Tedisco, Assembly Minority Push To Provide
Local Governments Relief From Unfunded Mandates
Majority of Members from the Assembly Majority Conference vote
against the measure, effectively killing unfunded mandate relief
Assembly Minority Leader James Tedisco (R,C,I-Schenectady-Saratoga) and the Assembly Minority Conference today continued their efforts to give local governments the flexibility, autonomy and cost-savings authority they have repeatedly requested from Albany by pushing to ban unfunded state mandates.
Unfunded state mandates - stringent, unilateral requirements imposed by Albany on local governments directing them to do something without providing the necessary funding - are cited by organizations such as the New York State Association of Counties and the Association of Towns of the State of New York as primary drivers of municipal budgets and local property taxes.
One of the leading examples - the "mother" of all unfunded mandates - is New York's Medicaid Program, as counties are forced to pick up many of the program's staggering costs. New York currently spends nearly as much on its Medicaid program as California and Texas combined, with much of this expense incurred by County governments who ultimately are forced to pass the costs onto homeowners in the form of higher property taxes.
"Ask any local elected official and they will tell you - Albany's oppressive, burdensome unfunded mandates are one of the main reasons why local budgets and property taxes continue rising. If Albany is going to tell local governments what to do and how to do it, then it should provide them the means to pay for it. Unfortunately, this is not the case. Our Assembly Minority Conference has heard the pleas of local governments and elected officials who have repeatedly asked for relief from unfunded mandates. It's why our Conference continues leading the fight to ban Albany from issuing unfunded mandates on localities," Tedisco said.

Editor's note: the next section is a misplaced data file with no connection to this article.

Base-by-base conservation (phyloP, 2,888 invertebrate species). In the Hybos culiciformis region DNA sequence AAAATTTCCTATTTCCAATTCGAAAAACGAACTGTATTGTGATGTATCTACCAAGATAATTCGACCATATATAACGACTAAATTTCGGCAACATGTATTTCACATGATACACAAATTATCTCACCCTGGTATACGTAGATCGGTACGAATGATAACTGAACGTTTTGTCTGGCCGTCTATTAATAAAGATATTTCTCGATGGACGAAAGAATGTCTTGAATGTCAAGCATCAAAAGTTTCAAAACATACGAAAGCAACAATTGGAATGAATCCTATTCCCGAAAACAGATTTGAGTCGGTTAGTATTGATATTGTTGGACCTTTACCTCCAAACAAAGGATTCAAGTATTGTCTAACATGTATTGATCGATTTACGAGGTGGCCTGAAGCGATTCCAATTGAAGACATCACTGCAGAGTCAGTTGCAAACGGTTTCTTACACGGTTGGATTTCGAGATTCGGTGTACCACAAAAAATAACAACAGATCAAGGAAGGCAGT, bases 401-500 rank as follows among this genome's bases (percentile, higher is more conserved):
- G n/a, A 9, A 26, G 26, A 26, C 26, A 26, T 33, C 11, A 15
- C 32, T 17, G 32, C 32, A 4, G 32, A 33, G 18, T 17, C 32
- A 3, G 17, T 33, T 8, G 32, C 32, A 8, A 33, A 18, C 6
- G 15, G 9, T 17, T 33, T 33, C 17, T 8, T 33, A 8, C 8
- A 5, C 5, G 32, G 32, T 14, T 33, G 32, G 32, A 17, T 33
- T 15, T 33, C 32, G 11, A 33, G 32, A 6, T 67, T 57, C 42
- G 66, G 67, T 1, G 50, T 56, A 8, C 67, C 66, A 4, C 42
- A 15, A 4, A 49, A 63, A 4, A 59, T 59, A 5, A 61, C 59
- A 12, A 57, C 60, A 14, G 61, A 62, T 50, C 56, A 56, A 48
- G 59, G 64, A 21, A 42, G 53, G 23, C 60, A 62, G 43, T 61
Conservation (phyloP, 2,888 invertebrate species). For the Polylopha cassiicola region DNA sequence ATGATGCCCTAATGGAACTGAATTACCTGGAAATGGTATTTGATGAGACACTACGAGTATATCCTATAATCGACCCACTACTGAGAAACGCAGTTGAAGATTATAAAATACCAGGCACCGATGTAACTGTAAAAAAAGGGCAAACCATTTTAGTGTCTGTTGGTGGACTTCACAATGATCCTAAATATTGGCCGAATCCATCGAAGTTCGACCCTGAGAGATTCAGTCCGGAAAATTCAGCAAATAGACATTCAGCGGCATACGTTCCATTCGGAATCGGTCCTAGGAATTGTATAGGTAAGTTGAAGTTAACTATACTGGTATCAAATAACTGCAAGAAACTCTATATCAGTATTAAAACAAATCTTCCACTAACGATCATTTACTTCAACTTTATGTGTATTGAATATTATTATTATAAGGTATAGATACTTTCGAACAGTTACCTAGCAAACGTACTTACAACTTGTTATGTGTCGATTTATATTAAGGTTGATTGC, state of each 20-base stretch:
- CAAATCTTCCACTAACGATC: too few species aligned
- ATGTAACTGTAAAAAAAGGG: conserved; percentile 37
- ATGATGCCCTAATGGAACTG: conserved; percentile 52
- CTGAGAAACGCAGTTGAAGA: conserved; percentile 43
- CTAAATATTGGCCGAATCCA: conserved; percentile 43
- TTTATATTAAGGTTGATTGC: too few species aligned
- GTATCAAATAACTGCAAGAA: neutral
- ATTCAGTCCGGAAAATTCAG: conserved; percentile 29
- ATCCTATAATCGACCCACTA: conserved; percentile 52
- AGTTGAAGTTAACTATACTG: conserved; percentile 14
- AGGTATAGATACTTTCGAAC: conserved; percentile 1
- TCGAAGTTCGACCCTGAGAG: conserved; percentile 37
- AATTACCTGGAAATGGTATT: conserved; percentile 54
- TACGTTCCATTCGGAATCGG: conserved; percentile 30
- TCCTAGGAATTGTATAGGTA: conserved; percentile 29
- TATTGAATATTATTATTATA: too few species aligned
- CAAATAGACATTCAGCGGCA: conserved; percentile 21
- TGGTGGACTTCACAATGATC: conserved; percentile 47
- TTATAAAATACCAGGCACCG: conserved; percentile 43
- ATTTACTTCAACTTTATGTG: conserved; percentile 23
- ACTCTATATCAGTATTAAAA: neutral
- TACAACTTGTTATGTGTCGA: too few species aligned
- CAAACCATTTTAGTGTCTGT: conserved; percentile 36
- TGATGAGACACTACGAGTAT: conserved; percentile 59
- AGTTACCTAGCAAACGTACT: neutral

The unfunded mandate relief proposal advanced by Tedisco and his Assembly Minority colleagues - Assembly Bill A.4815, sponsored by Assemblyman Joel Miller (R,I-Poughkeepsie) - requires any state mandate imposed on a locality and costing more than $10,000 annually or $1 million statewide to be funded by the state.
Tedisco and the Assembly Minority members utilized a parliamentary procedure referred to as a "Motion to Discharge" to try and force an up or down floor vote on releasing their initiative from committee. Motions to Discharge are an important legislative tool afforded to Minority Conferences to try to force consideration of their bills by a Majority. A majority of Assembly members voted against the Minoritys' Motion to Discharge, meaning A.4815 will remain held in the Assembly Education Committee.
"One of the many problems with unfunded mandates is that they usually stem from an 'Albany knows best' mentality. But the reality is that Albany doesn't always know best. Common sense and experience tell us that local government is usually the level of government closest to a particular problem, and, as such, the best suited to find a local solution that is usually more cost effective than what Albany would prescribe," Tedisco stated.